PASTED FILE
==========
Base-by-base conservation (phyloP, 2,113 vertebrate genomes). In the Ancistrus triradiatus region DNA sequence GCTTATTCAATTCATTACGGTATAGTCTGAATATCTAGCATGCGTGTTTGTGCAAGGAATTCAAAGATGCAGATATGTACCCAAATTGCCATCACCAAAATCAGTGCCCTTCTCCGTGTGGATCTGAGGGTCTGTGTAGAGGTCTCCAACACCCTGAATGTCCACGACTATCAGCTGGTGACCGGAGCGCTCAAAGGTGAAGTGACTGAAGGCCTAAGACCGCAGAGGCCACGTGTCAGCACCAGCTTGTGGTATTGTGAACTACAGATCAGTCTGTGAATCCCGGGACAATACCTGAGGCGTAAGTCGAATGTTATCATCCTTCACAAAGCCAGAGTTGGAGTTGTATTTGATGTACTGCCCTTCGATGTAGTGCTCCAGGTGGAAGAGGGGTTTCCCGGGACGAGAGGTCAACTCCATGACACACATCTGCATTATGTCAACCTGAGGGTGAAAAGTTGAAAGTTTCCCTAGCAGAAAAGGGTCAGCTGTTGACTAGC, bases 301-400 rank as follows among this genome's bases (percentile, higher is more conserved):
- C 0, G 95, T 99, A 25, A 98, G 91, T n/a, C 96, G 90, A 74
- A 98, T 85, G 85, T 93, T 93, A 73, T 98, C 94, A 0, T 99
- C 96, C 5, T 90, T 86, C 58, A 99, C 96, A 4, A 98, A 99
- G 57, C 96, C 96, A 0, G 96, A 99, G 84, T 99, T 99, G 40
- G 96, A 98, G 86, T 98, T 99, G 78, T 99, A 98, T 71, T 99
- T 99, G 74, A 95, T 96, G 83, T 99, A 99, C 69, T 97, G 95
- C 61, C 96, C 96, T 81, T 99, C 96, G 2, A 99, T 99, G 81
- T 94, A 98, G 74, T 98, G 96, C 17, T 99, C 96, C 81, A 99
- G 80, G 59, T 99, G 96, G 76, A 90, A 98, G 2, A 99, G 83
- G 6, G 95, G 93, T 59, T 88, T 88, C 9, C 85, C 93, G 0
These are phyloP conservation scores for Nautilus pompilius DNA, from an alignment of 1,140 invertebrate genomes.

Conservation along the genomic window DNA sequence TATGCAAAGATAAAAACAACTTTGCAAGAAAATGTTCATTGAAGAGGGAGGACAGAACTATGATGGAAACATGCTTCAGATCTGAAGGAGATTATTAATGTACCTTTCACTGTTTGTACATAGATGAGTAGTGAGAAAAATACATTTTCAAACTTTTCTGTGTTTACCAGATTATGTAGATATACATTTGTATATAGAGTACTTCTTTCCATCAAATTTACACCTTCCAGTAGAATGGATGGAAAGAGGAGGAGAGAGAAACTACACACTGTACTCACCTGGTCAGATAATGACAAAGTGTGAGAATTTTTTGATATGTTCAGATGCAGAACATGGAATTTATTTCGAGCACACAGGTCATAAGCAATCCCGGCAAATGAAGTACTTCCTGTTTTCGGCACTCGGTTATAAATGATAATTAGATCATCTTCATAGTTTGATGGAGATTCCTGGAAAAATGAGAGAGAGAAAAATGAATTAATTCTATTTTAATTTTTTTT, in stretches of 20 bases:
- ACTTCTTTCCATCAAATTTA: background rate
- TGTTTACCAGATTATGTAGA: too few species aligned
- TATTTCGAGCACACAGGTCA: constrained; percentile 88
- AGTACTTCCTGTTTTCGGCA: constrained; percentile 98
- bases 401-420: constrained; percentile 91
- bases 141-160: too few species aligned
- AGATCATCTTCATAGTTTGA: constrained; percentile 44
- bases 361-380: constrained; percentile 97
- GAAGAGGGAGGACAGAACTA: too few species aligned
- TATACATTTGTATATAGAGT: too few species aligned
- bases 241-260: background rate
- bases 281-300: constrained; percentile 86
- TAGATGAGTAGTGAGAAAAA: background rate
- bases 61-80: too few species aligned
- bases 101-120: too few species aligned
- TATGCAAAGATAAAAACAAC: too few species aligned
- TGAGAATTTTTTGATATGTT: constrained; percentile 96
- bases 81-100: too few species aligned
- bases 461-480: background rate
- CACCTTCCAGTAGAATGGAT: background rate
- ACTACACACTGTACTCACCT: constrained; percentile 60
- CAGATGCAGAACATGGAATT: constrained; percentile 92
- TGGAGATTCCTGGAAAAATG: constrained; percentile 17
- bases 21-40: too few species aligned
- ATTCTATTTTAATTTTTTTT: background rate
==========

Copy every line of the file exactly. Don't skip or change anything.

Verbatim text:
Base-by-base conservation (phyloP, 2,113 vertebrate genomes). In the Ancistrus triradiatus region DNA sequence GCTTATTCAATTCATTACGGTATAGTCTGAATATCTAGCATGCGTGTTTGTGCAAGGAATTCAAAGATGCAGATATGTACCCAAATTGCCATCACCAAAATCAGTGCCCTTCTCCGTGTGGATCTGAGGGTCTGTGTAGAGGTCTCCAACACCCTGAATGTCCACGACTATCAGCTGGTGACCGGAGCGCTCAAAGGTGAAGTGACTGAAGGCCTAAGACCGCAGAGGCCACGTGTCAGCACCAGCTTGTGGTATTGTGAACTACAGATCAGTCTGTGAATCCCGGGACAATACCTGAGGCGTAAGTCGAATGTTATCATCCTTCACAAAGCCAGAGTTGGAGTTGTATTTGATGTACTGCCCTTCGATGTAGTGCTCCAGGTGGAAGAGGGGTTTCCCGGGACGAGAGGTCAACTCCATGACACACATCTGCATTATGTCAACCTGAGGGTGAAAAGTTGAAAGTTTCCCTAGCAGAAAAGGGTCAGCTGTTGACTAGC, bases 301-400 rank as follows among this genome's bases (percentile, higher is more conserved):
- C 0, G 95, T 99, A 25, A 98, G 91, T n/a, C 96, G 90, A 74
- A 98, T 85, G 85, T 93, T 93, A 73, T 98, C 94, A 0, T 99
- C 96, C 5, T 90, T 86, C 58, A 99, C 96, A 4, A 98, A 99
- G 57, C 96, C 96, A 0, G 96, A 99, G 84, T 99, T 99, G 40
- G 96, A 98, G 86, T 98, T 99, G 78, T 99, A 98, T 71, T 99
- T 99, G 74, A 95, T 96, G 83, T 99, A 99, C 69, T 97, G 95
- C 61, C 96, C 96, T 81, T 99, C 96, G 2, A 99, T 99, G 81
- T 94, A 98, G 74, T 98, G 96, C 17, T 99, C 96, C 81, A 99
- G 80, G 59, T 99, G 96, G 76, A 90, A 98, G 2, A 99, G 83
- G 6, G 95, G 93, T 59, T 88, T 88, C 9, C 85, C 93, G 0
These are phyloP conservation scores for Nautilus pompilius DNA, from an alignment of 1,140 invertebrate genomes.

Conservation along the genomic window DNA sequence TATGCAAAGATAAAAACAACTTTGCAAGAAAATGTTCATTGAAGAGGGAGGACAGAACTATGATGGAAACATGCTTCAGATCTGAAGGAGATTATTAATGTACCTTTCACTGTTTGTACATAGATGAGTAGTGAGAAAAATACATTTTCAAACTTTTCTGTGTTTACCAGATTATGTAGATATACATTTGTATATAGAGTACTTCTTTCCATCAAATTTACACCTTCCAGTAGAATGGATGGAAAGAGGAGGAGAGAGAAACTACACACTGTACTCACCTGGTCAGATAATGACAAAGTGTGAGAATTTTTTGATATGTTCAGATGCAGAACATGGAATTTATTTCGAGCACACAGGTCATAAGCAATCCCGGCAAATGAAGTACTTCCTGTTTTCGGCACTCGGTTATAAATGATAATTAGATCATCTTCATAGTTTGATGGAGATTCCTGGAAAAATGAGAGAGAGAAAAATGAATTAATTCTATTTTAATTTTTTTT, in stretches of 20 bases:
- ACTTCTTTCCATCAAATTTA: background rate
- TGTTTACCAGATTATGTAGA: too few species aligned
- TATTTCGAGCACACAGGTCA: constrained; percentile 88
- AGTACTTCCTGTTTTCGGCA: constrained; percentile 98
- bases 401-420: constrained; percentile 91
- bases 141-160: too few species aligned
- AGATCATCTTCATAGTTTGA: constrained; percentile 44
- bases 361-380: constrained; percentile 97
- GAAGAGGGAGGACAGAACTA: too few species aligned
- TATACATTTGTATATAGAGT: too few species aligned
- bases 241-260: background rate
- bases 281-300: constrained; percentile 86
- TAGATGAGTAGTGAGAAAAA: background rate
- bases 61-80: too few species aligned
- bases 101-120: too few species aligned
- TATGCAAAGATAAAAACAAC: too few species aligned
- TGAGAATTTTTTGATATGTT: constrained; percentile 96
- bases 81-100: too few species aligned
- bases 461-480: background rate
- CACCTTCCAGTAGAATGGAT: background rate
- ACTACACACTGTACTCACCT: constrained; percentile 60
- CAGATGCAGAACATGGAATT: constrained; percentile 92
- TGGAGATTCCTGGAAAAATG: constrained; percentile 17
- bases 21-40: too few species aligned
- ATTCTATTTTAATTTTTTTT: background rate